Default User BR wrote:The question is more of the reasonable expected return for the investment versus the loan payoff.
I'm not sure what you mean? The principal that you borrow vs. the principal that you invest remains the same. if you can make more investing than you would in paying the interest, why would you pay off the loan?
You CAN make more investing than just about any interest rate. VTSMX is up over 20% YTD. Does that mean carrying a 15% loan would be a good strategy? Again, it's what a reasonable expected return for investing would be versus the loan. It can be a bit squishy, of course, but that's part of the uncertainty of investing.
Sometimes it's pretty clear. Last year I took a HEL at 1.99% tax-deductible. I could have, had I wanted, put it in my stable-value fund at work earning 2.32% (at the time) tax-deferred. I didn't, but instead invested to plan. Which brings risk, risk that might mean that I'll "lose" money over the term of the loan. But to me, a reasonable expectation was better than the 1.4% or so actual interest rate on the loan. No-brainer to me.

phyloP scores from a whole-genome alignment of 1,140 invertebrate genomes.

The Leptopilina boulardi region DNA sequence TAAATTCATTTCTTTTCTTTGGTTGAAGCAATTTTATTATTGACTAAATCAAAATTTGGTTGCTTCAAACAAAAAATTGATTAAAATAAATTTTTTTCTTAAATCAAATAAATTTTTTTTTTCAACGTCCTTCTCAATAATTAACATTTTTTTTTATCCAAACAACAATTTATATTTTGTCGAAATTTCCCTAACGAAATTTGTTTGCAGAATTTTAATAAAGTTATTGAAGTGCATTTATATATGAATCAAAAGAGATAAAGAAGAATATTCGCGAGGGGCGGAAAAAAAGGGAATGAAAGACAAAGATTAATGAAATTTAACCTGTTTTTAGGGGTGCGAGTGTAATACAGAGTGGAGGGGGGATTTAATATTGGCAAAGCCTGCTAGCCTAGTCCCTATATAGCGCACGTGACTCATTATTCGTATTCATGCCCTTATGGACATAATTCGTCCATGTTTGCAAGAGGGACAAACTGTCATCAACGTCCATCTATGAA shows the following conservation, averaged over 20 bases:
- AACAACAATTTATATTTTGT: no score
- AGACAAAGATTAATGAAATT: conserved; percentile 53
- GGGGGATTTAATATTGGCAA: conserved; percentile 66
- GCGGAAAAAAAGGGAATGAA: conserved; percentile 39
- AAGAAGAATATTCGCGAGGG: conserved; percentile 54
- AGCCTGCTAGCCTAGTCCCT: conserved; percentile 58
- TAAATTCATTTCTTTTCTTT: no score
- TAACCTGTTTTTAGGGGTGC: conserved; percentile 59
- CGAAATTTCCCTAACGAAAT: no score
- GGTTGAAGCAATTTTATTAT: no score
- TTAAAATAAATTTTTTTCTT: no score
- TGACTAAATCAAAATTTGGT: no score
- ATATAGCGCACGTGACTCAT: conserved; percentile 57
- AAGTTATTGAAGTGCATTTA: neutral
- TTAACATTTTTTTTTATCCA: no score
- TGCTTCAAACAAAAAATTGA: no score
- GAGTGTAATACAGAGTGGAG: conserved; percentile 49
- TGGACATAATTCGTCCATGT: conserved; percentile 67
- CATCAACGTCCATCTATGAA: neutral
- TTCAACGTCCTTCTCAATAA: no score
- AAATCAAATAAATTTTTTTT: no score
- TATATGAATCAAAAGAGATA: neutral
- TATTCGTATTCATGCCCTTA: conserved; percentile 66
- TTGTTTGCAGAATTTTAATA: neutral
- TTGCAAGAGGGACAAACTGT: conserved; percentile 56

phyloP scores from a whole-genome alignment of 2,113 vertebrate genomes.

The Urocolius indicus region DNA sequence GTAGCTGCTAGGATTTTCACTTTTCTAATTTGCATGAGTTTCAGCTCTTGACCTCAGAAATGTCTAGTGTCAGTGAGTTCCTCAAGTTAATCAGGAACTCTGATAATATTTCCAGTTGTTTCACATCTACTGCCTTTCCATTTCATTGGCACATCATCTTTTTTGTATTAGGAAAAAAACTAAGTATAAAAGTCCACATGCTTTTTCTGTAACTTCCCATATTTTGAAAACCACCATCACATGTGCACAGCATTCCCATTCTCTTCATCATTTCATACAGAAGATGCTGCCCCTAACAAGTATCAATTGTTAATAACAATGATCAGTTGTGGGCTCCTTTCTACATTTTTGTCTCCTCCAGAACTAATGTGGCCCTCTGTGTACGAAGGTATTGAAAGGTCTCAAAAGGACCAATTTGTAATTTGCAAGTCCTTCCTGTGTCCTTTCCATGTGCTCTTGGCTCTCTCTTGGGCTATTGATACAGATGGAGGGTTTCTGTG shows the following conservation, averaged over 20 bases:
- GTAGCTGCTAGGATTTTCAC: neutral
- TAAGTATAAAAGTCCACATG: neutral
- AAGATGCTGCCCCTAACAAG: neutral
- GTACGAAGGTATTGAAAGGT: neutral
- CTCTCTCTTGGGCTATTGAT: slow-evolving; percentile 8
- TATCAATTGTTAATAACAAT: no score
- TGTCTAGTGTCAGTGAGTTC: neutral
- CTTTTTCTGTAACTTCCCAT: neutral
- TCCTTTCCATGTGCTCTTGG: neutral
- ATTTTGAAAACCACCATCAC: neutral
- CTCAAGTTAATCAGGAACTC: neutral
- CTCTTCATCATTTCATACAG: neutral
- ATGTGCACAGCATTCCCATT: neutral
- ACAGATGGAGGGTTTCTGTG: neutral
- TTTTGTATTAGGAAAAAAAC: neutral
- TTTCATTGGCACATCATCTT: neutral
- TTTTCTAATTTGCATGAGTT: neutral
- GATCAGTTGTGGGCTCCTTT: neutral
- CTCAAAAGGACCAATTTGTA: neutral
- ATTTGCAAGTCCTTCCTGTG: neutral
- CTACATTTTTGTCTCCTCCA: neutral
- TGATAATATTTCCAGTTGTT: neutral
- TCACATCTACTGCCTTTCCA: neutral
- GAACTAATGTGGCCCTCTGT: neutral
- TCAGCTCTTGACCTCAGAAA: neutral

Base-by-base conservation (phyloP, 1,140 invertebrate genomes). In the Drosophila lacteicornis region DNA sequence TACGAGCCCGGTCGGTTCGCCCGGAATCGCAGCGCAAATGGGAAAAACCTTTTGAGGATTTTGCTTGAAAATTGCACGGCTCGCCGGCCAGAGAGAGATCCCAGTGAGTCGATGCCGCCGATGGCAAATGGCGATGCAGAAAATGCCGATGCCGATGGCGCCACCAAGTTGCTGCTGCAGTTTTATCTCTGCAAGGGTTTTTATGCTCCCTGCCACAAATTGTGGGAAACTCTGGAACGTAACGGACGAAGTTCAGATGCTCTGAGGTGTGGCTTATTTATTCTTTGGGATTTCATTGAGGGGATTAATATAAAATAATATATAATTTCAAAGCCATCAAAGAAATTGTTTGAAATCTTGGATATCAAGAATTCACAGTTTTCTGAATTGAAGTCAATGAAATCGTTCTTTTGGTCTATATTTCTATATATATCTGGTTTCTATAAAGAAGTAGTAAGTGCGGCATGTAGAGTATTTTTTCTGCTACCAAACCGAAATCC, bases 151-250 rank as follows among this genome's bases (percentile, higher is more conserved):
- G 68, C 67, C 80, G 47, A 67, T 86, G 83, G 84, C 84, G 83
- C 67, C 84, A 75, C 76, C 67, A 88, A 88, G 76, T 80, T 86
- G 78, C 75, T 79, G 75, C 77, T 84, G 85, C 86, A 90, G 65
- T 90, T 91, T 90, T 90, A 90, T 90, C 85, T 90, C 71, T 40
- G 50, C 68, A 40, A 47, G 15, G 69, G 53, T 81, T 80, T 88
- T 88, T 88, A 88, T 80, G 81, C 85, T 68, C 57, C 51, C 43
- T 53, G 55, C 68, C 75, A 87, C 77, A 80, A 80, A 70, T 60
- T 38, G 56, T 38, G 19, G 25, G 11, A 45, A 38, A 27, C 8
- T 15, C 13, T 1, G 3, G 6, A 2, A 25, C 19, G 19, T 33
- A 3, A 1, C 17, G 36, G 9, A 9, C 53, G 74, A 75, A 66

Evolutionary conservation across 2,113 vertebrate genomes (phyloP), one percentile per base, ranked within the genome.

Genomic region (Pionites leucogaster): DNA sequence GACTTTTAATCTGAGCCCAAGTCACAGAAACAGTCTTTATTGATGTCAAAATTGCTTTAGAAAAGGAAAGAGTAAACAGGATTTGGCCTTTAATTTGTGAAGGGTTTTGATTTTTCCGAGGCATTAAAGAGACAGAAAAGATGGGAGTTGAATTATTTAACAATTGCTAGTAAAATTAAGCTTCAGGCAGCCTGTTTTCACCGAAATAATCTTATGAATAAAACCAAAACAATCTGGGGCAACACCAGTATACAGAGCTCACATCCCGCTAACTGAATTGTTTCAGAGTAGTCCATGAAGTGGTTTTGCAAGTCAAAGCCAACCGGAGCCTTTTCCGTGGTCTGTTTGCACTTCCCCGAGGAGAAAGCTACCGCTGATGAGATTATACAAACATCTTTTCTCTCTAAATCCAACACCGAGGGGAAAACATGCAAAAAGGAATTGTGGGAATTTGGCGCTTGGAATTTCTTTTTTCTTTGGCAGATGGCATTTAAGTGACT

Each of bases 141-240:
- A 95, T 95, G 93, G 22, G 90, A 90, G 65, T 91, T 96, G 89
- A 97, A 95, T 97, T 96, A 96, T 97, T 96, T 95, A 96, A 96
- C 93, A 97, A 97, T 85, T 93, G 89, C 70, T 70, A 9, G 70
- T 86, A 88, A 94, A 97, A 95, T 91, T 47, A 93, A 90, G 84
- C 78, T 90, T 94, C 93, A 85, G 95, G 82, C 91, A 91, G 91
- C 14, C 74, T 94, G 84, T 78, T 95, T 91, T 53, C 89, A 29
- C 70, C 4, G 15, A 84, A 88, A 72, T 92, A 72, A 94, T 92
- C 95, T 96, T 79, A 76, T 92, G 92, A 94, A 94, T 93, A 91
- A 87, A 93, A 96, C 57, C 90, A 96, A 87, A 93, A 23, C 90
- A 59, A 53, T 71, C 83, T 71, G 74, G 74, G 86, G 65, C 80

1. You don't, of course, actually lose money on investments until you sell them (or they go to 0). What I'd really lose would be in opportunity cost if stocks dropped, as the money used to service the loan would instead be invested in lower-cost shares.